Make the movement wider

The Bandipora Rape case is one more heart-wrenching abuse and form of extreme violence against a female child barely three years old. The incident has tarnished our existence again as has such previous cases. The horror took place in a beautiful part of Malik Pora of Trehgam Village of Bandipora. After one more sleepless night that such violence gives me, I went on to meet the family.  I wanted to share the little amount of their grief and show my solidarity to them for reporting this crime in a society where crimes against women and children are preferred to be pushed under the carpet to save so-called honour of family or community. Though I was not courageous enough to meet the baby and her mother but, I enquired about their wellbeing from other members of the family. I was told that the baby is not even three years old but is liveliest and she even in pain and unaware of the meaning of the crime, insisted on complaining to her father about the horror that Moba Baya unleashed on her after giving her chewing-gums and taking her to the bathroom. The family members also told me that the abuser was just like their family member and the two families live not even two yards away from each other and were like one extended family. However, the women in that room confirmed that the man is a paedophile and is known to have molested various other children too.

 The past couple of or more years have rocked the Indo-Pak region with surfacing of such terror cases mostly against women of any age, religious belief, income group, or ethnic background. However, the studies suggest that Rape cases might be accelerating with time but are not a new phenomenon. The violence against women is deeply existent in society, and sexual assault is its extreme manifestation. The violence, to my mind, is sustaining majorly through the tabooing of its reporting. However, the public anger in most of the cases in the recent past indicates that our society is becoming sensitised against the crime and coming in open support of the victim, demanding justice and exemplary punishments for the abuser shows that.

I want to go a little deeper into the problem and highlight a couple or three concerns here. Firstly, there is enough evidence available that suggests that our society is today clutched by a culture that they loosely describe as rape culture. This means the normalisation of violence against women and children through the process of justifying abuse, unchecked abuse of power, elevated sense of entitlement and on the pretext of honour. Apart from this, the mode of total denial in every case is going to head us towards the disaster. Even, case after case we still have no proper mechanism to curb the crime leave alone victim shaming. Logically, the crime should confine the predator but what happens is that confinements are brought with multiple unknown burdens to the victim of the violence.

Therefore, if something of utmost importance is required here is introspection, multi-layered introspection of the nation. What is it that families, individuals, communities are inflicted with this kind of pain? It is simply that as a Nation, regardless of our religious belief, sectarian affiliation or ideological inclination and gender orientation, we are still unable to fully acknowledge the crime and its roots in and effects on our society.  We are yet to decide that if we want to be intolerant of violence against marginal groups and make safety and dignity of all groups, question of our national honour. No one can deny that in this conflicted region the cases of abuse, rape and molestation have hierarchy and are not condemned with equal disgust. The violence that starts from the feticide, abandonment of girl child by fathers, disowning of a daughter in laws and even dissolution of marriages for bearing girl child, denying right to education and training and right to property, instances of domestic violence and precisely, dehumanising and demeaning the life of a woman. The violence inflicted from the state and other political and non-political actors is even beyond the extent of this piece.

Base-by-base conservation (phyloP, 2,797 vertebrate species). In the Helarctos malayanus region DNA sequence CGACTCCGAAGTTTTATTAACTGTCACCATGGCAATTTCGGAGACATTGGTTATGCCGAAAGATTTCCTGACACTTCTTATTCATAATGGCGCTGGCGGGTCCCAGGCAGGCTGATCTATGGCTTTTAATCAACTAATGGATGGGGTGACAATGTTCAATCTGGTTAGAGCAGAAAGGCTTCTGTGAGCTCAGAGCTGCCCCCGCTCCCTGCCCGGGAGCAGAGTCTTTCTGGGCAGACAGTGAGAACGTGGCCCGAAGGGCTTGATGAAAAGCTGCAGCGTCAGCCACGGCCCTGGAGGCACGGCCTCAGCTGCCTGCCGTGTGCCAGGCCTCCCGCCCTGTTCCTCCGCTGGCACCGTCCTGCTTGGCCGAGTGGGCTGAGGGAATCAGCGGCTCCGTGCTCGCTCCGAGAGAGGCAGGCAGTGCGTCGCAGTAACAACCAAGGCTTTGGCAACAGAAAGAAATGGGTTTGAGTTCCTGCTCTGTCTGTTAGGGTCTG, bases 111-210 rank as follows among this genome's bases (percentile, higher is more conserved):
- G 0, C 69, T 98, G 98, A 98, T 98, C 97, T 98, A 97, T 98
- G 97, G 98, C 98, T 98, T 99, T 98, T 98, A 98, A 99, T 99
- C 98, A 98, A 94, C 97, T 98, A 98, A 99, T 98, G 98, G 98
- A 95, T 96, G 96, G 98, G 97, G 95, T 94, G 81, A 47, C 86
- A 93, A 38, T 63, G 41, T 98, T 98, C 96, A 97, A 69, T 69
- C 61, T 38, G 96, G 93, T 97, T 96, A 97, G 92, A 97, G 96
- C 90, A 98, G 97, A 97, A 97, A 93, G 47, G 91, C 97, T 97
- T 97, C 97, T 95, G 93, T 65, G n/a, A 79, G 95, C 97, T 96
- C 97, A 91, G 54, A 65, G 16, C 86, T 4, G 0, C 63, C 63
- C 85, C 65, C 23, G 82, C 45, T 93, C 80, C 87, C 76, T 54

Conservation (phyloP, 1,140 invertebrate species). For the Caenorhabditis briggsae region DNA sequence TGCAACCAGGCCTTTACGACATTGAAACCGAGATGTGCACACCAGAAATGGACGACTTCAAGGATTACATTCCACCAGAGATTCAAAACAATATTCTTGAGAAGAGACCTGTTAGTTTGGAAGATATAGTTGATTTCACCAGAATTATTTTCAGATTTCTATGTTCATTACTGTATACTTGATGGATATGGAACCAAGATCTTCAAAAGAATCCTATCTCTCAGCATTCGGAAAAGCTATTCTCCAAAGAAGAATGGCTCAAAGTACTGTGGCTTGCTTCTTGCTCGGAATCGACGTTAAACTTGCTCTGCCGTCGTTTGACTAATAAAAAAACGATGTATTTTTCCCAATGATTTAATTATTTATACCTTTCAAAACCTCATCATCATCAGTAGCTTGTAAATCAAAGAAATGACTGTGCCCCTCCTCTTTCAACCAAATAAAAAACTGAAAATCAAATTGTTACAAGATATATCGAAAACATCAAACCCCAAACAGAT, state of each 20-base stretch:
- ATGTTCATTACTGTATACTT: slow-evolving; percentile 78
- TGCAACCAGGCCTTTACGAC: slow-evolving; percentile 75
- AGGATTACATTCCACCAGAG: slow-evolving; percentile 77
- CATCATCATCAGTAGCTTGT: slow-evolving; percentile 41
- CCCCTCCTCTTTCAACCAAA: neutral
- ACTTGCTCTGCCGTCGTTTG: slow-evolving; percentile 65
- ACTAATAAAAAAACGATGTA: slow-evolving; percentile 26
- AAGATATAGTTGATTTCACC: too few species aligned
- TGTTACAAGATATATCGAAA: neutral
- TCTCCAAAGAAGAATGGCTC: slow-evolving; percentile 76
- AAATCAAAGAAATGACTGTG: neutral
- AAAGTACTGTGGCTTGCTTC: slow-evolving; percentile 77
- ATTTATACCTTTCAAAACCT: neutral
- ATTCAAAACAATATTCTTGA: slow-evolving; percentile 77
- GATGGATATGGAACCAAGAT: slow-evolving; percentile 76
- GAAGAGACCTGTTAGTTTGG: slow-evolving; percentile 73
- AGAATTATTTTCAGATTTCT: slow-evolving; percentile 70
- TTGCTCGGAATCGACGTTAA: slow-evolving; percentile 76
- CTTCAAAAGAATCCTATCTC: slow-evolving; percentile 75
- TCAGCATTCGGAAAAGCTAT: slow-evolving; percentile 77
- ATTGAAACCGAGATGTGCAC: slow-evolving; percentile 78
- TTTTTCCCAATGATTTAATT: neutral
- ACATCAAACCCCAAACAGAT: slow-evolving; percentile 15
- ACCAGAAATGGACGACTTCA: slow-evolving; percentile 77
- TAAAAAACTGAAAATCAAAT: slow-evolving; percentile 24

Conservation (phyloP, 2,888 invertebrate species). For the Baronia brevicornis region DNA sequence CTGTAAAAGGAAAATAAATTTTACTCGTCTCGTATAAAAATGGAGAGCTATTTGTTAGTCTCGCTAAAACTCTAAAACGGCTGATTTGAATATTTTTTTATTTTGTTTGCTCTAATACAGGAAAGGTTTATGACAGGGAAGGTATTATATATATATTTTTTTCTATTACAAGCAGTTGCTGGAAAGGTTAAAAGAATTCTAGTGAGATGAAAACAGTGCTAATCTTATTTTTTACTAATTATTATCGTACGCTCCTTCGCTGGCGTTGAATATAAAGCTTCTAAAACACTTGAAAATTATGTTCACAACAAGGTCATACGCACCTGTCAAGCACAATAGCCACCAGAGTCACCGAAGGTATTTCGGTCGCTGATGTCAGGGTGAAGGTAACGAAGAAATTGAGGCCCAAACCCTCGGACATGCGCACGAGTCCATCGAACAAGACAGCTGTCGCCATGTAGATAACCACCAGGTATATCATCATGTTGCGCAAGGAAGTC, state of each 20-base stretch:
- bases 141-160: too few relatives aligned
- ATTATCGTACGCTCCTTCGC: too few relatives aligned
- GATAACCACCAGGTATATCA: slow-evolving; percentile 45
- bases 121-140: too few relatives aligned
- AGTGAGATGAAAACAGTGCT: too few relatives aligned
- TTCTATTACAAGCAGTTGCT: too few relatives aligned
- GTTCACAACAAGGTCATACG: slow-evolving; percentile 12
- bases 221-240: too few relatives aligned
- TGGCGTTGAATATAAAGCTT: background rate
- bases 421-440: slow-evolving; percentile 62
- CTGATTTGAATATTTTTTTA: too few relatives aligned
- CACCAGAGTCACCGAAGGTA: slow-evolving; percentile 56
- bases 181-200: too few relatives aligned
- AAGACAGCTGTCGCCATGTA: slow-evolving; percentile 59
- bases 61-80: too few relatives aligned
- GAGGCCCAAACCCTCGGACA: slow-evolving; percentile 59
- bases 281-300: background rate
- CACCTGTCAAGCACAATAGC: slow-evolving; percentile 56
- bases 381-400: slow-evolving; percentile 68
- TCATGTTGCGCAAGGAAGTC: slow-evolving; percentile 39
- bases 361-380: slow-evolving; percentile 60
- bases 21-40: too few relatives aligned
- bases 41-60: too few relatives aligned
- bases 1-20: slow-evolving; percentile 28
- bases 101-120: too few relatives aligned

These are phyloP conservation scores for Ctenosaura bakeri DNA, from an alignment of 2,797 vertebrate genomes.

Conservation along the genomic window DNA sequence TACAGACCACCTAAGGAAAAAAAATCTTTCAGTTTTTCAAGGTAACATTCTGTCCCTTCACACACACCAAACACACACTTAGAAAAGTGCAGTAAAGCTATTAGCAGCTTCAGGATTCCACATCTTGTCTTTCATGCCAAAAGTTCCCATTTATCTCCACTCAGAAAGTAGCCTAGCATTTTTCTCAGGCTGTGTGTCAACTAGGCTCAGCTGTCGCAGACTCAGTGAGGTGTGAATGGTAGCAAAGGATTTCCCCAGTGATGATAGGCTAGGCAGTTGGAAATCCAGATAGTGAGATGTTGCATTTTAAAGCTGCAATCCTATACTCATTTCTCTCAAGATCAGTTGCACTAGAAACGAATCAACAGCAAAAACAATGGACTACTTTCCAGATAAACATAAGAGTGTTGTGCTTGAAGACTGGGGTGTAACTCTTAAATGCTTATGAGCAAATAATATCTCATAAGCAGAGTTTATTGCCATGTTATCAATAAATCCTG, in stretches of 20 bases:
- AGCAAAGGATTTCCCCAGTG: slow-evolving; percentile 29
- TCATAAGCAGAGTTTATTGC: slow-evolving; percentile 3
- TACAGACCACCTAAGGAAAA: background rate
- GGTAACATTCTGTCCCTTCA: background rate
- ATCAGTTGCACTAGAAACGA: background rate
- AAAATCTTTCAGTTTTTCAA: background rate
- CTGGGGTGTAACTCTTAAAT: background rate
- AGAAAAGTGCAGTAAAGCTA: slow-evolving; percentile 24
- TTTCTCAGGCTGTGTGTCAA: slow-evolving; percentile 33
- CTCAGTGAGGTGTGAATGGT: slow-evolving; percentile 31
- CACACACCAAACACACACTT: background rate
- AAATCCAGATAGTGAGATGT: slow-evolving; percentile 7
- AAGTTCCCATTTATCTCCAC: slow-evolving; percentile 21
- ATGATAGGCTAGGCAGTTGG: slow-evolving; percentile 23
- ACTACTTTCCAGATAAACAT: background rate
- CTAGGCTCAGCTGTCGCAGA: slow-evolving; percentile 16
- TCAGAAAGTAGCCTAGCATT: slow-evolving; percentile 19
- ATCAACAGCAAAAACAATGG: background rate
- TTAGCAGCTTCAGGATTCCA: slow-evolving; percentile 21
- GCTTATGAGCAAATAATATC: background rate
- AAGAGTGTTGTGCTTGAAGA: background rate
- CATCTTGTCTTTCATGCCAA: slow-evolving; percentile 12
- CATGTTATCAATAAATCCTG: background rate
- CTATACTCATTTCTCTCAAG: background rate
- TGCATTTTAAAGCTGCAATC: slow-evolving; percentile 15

The other issue that grabbed attention in the case of Trehgam Rape of a minor is that of the sectarian angle. I believe behaving sectarian is undesirable and against the concept of justice but studying it is giving the consideration to the facts. Instead of denying its existence, its nuances have to be understood, as it continually shapes our society and social relation.

 The anxiety is substantiated by the denial of space, identity-based discrimination, almost non-existent dialogue and constant othering and stereotyping of the community. The sense of belongingness and security is diminishing day by day that is aided by the events unleashing on the international level.

Don’t limit this mode of protest only to the demanding punishment for the culprit of the Trehgam Rape case but make it a broader movement for the protection of women, children and marginal of any background. The violence against women and children is rising alarmingly; therefore, let’s not be selective but address this issue in its broader perspective. The similar distastefulness, anger and intolerance should be shown to every predator even within the community. The protests are not enough, the eradication of the mentality that might make the life of the baby miserable afterwards has to be taken up.

(The author is a columnist and scholar of International Studies and Islamic Studies and Woman and Child Rights Activist)